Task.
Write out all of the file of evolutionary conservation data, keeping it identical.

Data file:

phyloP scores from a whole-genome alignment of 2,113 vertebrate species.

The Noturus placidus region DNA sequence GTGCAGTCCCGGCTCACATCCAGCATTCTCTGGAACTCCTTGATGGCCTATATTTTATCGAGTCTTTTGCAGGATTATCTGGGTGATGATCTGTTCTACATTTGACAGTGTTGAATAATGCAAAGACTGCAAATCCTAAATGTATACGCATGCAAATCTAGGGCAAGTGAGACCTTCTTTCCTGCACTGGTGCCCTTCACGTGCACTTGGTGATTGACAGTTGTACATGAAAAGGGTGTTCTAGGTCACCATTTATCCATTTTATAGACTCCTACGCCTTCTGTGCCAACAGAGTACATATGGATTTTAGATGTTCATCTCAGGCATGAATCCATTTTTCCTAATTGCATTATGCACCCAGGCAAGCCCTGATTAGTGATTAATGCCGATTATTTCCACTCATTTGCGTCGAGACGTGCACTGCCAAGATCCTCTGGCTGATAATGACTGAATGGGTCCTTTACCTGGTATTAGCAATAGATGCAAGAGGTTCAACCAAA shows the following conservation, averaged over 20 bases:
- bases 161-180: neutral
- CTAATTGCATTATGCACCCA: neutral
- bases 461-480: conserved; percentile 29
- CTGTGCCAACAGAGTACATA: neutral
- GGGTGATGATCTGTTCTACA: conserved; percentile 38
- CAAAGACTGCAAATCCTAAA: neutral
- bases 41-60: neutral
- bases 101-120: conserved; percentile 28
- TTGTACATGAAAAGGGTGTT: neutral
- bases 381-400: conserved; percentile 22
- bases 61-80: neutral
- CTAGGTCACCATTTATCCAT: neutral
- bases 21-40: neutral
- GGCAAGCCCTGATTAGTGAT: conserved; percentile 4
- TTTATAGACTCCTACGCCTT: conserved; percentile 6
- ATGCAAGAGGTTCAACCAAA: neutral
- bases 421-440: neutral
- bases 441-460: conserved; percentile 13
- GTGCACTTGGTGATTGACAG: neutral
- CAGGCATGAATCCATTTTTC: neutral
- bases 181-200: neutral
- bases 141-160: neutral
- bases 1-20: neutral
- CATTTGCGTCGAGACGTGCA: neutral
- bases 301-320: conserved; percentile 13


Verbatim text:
phyloP scores from a whole-genome alignment of 2,113 vertebrate species.

The Noturus placidus region DNA sequence GTGCAGTCCCGGCTCACATCCAGCATTCTCTGGAACTCCTTGATGGCCTATATTTTATCGAGTCTTTTGCAGGATTATCTGGGTGATGATCTGTTCTACATTTGACAGTGTTGAATAATGCAAAGACTGCAAATCCTAAATGTATACGCATGCAAATCTAGGGCAAGTGAGACCTTCTTTCCTGCACTGGTGCCCTTCACGTGCACTTGGTGATTGACAGTTGTACATGAAAAGGGTGTTCTAGGTCACCATTTATCCATTTTATAGACTCCTACGCCTTCTGTGCCAACAGAGTACATATGGATTTTAGATGTTCATCTCAGGCATGAATCCATTTTTCCTAATTGCATTATGCACCCAGGCAAGCCCTGATTAGTGATTAATGCCGATTATTTCCACTCATTTGCGTCGAGACGTGCACTGCCAAGATCCTCTGGCTGATAATGACTGAATGGGTCCTTTACCTGGTATTAGCAATAGATGCAAGAGGTTCAACCAAA shows the following conservation, averaged over 20 bases:
- bases 161-180: neutral
- CTAATTGCATTATGCACCCA: neutral
- bases 461-480: conserved; percentile 29
- CTGTGCCAACAGAGTACATA: neutral
- GGGTGATGATCTGTTCTACA: conserved; percentile 38
- CAAAGACTGCAAATCCTAAA: neutral
- bases 41-60: neutral
- bases 101-120: conserved; percentile 28
- TTGTACATGAAAAGGGTGTT: neutral
- bases 381-400: conserved; percentile 22
- bases 61-80: neutral
- CTAGGTCACCATTTATCCAT: neutral
- bases 21-40: neutral
- GGCAAGCCCTGATTAGTGAT: conserved; percentile 4
- TTTATAGACTCCTACGCCTT: conserved; percentile 6
- ATGCAAGAGGTTCAACCAAA: neutral
- bases 421-440: neutral
- bases 441-460: conserved; percentile 13
- GTGCACTTGGTGATTGACAG: neutral
- CAGGCATGAATCCATTTTTC: neutral
- bases 181-200: neutral
- bases 141-160: neutral
- bases 1-20: neutral
- CATTTGCGTCGAGACGTGCA: neutral
- bases 301-320: conserved; percentile 13